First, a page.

The air wasn’t stale round here. It was popping with the good, the bad, the painfully good looking and the God damned ugly. The toothless men with their yellow eyes bulging out of their heads, litter swirling around all their feet lifted six inches off the ground. Music blasting from car windows, men chirpsing girls, tattoo parlours with blacked out windows, betting shops with men lingering at the door, kebab shops, fish and chip shops, Chinese takeaways, pizza parlours, chicken shops, ribs ‘n’ fries. It was all here; everything the city could hold but not quite handle. This was a life. Not the life but this was a life, a life with buzz and zest and swing. Beautiful and challenging and alive yet somewhat cruel because where had those men left their teeth? Who was left at home while those husbands and fathers lingered outside those betting shops waiting to win or lose their weekly pennies? These were streets that held the unbridled passion of Etta and the deep rawness of a woman’s voice laid down over Ray screaming ‘baby’ over and over and over again. Just like musical icons playing host to both heroin and genius so the streets were. They gave off a sweet beat to shiver and quiver to. The good and the bad co-existing and enabling. Such a dichotomy, co-existence made plain. Vice and virtue; one side couldn’t exist without the other. A place where one’s mettle could truly be tested, where one might find a road to virtue or else lose oneself along the way in pursuit of the greater good. Where ‘the ends truly justified being really mean’. Murella loved where she was but hated it at the same time. What was the right way to be here? To give in to the id? To suck life dry of all it had to give, then spit it out like a chicken bone? To embrace one’s flaws and boldly walk the fault lines?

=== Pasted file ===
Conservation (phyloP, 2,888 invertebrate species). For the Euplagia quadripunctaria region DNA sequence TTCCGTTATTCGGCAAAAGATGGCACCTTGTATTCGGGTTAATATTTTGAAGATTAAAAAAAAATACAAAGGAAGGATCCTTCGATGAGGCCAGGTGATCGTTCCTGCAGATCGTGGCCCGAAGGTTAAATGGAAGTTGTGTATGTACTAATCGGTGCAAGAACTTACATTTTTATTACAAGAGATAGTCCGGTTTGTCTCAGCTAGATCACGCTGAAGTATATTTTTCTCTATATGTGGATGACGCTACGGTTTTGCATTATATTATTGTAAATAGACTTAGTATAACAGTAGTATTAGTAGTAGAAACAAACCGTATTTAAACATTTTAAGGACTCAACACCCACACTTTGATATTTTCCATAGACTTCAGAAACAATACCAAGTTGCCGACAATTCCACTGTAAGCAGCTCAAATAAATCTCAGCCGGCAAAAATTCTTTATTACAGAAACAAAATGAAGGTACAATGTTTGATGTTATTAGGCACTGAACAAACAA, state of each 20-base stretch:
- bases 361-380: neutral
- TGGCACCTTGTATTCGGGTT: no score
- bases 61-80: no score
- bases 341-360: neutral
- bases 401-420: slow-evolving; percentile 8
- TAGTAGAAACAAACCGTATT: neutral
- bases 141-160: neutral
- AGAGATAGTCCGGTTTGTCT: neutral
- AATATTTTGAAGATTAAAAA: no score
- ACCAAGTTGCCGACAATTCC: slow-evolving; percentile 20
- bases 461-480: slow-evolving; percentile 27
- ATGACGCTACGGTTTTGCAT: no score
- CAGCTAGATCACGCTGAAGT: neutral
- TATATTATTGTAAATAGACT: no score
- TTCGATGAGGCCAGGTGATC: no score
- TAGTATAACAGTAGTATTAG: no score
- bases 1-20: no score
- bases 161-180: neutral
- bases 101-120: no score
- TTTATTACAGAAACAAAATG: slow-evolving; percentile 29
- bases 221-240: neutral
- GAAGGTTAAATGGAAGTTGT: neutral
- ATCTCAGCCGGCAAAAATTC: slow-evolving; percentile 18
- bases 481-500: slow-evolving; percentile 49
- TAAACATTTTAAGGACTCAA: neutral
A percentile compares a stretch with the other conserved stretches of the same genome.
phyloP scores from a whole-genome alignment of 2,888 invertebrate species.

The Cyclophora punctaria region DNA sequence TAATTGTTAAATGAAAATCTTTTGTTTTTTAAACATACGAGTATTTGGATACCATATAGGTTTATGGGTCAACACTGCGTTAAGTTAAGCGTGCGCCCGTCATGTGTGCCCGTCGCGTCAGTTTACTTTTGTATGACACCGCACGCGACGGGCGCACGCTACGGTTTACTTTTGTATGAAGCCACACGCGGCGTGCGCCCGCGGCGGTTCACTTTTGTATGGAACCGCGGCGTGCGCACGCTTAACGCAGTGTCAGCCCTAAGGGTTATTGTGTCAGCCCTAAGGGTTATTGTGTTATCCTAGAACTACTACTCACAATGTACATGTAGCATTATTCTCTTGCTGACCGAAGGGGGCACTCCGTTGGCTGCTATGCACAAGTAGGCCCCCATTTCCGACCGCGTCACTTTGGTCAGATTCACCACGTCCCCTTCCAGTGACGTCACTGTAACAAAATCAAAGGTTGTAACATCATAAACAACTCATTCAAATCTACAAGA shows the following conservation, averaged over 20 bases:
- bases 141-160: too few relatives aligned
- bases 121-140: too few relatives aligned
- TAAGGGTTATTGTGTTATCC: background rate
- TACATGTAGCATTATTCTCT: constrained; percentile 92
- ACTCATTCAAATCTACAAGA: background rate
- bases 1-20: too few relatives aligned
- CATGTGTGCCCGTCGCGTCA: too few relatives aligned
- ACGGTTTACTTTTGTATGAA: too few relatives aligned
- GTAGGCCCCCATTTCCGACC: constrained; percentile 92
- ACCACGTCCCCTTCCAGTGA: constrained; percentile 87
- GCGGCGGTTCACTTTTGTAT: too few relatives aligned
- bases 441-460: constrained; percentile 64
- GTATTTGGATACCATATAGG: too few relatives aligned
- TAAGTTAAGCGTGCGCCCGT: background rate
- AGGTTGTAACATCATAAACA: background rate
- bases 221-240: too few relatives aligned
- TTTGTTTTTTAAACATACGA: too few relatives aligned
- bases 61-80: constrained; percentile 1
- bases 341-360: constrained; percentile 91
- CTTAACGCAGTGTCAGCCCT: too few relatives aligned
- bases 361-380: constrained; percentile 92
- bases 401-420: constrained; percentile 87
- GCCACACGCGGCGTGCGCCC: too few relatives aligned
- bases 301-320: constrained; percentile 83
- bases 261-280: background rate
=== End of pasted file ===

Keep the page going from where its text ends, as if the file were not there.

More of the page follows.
© W.V Ragiste 2015
Wendy Ragiste, is an author and community leader at Living Under One Sun, for the Well Park Lane project, Tottenham Ink, a weekly creative writing group for locals living in the area.